People in New York want to adopt dogs from the Navajo Nation. People in the United States want to save the animals caught in the war zone of the Middle East. Small rescue groups in rural areas want to move their animals to areas with larger populations. More and more animals of all types are traveling to new homes via all types of transportation.
Furry and feathered friends as passengers in private vehicles, business vehicles, 18-wheelers, RVs, and private and commercial aircraft have become more the norm than the exception.”

“The stay on death row for millions of innocent homeless animals can be very short (sometimes as little as 72 hours). Large dogs in the southern state’s shelters are generally doomed. Thanks to volunteer transports, some animals get the chance to survive if pulled from the shelter and taken to foster homes in other states.

If you are interested in the human-animal bond, Bonnie Silva’s “Fifteen Legs” (Riverbank Press) reveals major issues and introduces you to a fragile yet committed railway for life. Silva’s slogan for this book is, “When all that stands between death and freedom is a ride.””

They even have truck drivers who volunteer to transport the dogs to their foster homes in the cabins of their semis.    That’s got to be so great on a long haul.

"It really is. The trucking industry, the companies and the general public too, all they see is this big 70-foot monster. They don’t see the human being behind the wheel and realize that that human being is a human being, has a family. We're hoping Operation Roger shows we have hearts too. The biggest comment made by our drivers has been that they feel like they’re giving back to the community, which they can’t do it at home, because they’re not there."     See:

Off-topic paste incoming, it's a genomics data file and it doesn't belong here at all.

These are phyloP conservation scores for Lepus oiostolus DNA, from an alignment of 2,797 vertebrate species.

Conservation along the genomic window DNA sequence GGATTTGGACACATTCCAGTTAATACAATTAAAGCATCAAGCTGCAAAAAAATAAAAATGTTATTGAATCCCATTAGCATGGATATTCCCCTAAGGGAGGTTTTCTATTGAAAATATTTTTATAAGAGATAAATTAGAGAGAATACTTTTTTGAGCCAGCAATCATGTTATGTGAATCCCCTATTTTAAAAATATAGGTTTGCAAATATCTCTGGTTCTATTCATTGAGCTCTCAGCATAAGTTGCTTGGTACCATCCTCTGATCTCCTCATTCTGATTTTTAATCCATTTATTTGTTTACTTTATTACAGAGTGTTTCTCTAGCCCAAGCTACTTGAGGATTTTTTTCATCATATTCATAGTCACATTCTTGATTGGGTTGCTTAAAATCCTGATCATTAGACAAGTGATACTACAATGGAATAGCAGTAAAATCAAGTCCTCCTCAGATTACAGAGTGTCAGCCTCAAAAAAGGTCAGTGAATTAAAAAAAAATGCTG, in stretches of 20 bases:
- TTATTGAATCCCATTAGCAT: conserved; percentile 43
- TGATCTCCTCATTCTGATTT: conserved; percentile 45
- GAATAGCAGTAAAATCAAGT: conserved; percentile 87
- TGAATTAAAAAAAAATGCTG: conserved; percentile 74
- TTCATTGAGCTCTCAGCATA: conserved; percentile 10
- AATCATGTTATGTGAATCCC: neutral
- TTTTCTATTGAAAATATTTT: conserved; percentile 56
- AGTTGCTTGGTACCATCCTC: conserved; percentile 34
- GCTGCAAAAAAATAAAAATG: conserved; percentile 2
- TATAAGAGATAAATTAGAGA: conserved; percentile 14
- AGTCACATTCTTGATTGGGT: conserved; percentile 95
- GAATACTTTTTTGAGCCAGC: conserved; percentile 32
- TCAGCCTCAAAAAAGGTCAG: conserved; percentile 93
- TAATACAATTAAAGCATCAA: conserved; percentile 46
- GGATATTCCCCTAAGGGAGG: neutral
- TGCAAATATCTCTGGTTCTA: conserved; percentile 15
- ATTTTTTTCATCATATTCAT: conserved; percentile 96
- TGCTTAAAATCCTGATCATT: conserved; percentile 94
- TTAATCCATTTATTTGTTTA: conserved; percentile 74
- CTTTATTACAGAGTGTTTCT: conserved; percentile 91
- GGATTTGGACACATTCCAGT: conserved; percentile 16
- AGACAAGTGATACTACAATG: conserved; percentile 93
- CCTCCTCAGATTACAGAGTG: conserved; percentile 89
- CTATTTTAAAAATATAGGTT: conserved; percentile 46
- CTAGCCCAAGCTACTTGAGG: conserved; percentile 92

So have you thought about transporting a homeless pet in your RV?
If you want to help transport animals:

"Volunteers are seldom paid; not because they are worthless.  But because they are PRICELESS!"


'Women Who Are Changing the World' spotlights Petfinder co-founder.
Betsy Saul is officially a "Woman Who is Changing the World." (Photo: Woman's Day)
Woman's Day magazine recently scoured the United States looking for "Women Who Are Changing the World." What they found is a collection of 50 brilliant, established and passionate women who are doing just that.
Imagine our Petfinder pride when our co-founder, Betsy Saul, joined the ranks of the other selected women, including Michelle Obama, Bette Midler and Oprah. (Read the whole list here.)

Betsy Saul (41, Chapel Hill, NC)
Changing the World By Finding Every Pet a Home
“As the founder of, Saul has helped millions of people adopt animals across the United States, Canada and Mexico. The website, the virtual home to more than 300,000 pets of all kinds, is a searchable database seeking to connect animals that need homes with loving caretakers, decreasing the need to euthanize adoptable pets. Saul founded the site with her husband in 1996 as a New Year’s resolution to improve animal welfare.
Still got some jobs done, even though it is a rainy day.